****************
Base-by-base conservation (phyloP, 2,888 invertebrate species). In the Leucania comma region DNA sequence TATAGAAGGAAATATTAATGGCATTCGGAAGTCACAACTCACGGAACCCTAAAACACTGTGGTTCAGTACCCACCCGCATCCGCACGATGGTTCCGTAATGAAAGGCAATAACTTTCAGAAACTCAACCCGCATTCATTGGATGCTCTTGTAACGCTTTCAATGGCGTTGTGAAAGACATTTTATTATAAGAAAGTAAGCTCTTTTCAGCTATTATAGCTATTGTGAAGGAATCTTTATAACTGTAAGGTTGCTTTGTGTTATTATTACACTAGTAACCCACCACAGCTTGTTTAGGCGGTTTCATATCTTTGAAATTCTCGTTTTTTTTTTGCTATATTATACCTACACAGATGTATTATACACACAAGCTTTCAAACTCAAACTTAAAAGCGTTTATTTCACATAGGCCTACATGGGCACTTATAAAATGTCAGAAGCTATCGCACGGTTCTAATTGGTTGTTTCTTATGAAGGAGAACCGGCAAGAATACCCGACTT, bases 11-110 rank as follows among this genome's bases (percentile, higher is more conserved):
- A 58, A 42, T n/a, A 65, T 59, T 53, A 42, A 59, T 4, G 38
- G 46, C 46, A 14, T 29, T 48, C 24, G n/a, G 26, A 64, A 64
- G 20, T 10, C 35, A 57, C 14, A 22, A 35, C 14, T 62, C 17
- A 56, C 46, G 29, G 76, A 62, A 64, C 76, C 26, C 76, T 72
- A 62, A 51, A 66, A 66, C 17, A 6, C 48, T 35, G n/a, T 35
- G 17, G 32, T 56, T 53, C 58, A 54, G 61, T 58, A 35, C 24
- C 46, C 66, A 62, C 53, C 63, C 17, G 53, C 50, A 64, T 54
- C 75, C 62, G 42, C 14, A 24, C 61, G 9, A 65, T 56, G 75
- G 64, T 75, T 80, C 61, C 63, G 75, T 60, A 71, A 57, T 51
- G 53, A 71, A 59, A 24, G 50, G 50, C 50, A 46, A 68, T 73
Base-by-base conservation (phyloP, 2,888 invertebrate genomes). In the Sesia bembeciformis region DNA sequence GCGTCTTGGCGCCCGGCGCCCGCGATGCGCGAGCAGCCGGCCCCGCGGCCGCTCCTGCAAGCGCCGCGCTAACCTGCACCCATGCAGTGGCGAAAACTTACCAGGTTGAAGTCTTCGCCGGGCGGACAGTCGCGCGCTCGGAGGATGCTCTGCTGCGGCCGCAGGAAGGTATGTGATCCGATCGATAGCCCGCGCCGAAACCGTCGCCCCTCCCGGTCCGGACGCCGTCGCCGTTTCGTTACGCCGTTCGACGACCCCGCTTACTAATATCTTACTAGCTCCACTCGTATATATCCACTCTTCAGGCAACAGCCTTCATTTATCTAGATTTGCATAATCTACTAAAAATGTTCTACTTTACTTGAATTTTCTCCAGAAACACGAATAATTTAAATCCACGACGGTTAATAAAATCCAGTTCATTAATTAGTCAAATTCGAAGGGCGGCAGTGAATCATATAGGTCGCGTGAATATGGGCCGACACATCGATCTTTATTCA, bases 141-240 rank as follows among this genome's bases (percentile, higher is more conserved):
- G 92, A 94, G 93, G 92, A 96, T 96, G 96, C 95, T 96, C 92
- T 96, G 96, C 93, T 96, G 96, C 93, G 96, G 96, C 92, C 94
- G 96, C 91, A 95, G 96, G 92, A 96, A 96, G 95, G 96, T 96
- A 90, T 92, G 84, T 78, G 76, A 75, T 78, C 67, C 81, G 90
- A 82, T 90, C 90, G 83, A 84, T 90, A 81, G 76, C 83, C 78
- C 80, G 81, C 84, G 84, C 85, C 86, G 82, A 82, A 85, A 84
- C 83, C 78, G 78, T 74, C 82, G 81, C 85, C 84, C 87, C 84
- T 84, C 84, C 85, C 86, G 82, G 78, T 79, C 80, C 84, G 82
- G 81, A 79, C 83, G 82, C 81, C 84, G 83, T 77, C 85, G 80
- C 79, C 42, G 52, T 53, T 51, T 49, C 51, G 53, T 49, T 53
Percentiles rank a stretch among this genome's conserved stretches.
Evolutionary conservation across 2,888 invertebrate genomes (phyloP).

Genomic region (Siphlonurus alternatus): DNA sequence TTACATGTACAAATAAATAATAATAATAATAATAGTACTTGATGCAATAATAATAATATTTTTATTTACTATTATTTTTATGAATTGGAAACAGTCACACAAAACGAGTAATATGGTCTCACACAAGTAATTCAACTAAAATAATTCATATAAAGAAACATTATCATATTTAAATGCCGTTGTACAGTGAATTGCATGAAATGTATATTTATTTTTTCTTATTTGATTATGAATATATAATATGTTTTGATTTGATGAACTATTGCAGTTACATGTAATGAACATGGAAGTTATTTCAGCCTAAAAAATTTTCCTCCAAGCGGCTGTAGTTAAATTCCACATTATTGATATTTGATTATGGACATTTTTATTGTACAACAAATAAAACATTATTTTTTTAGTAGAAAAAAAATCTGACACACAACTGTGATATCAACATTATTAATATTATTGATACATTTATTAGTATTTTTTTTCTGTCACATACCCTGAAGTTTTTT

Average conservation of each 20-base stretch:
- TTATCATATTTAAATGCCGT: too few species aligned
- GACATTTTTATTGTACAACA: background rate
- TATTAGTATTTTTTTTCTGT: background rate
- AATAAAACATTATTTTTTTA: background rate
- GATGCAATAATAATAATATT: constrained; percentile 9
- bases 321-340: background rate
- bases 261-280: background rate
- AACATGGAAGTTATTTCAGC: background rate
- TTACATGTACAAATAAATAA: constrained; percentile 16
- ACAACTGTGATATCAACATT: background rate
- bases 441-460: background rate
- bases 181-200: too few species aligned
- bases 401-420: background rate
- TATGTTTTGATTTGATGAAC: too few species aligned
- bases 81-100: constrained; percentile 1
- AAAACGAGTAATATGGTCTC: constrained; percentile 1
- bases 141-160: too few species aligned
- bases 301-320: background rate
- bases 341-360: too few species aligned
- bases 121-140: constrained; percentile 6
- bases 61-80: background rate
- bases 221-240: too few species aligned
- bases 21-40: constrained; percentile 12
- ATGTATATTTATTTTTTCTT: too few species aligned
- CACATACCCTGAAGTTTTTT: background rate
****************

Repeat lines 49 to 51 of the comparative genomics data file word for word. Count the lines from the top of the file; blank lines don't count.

- bases 21-40: constrained; percentile 12
- ATGTATATTTATTTTTTCTT: too few species aligned
- CACATACCCTGAAGTTTTTT: background rate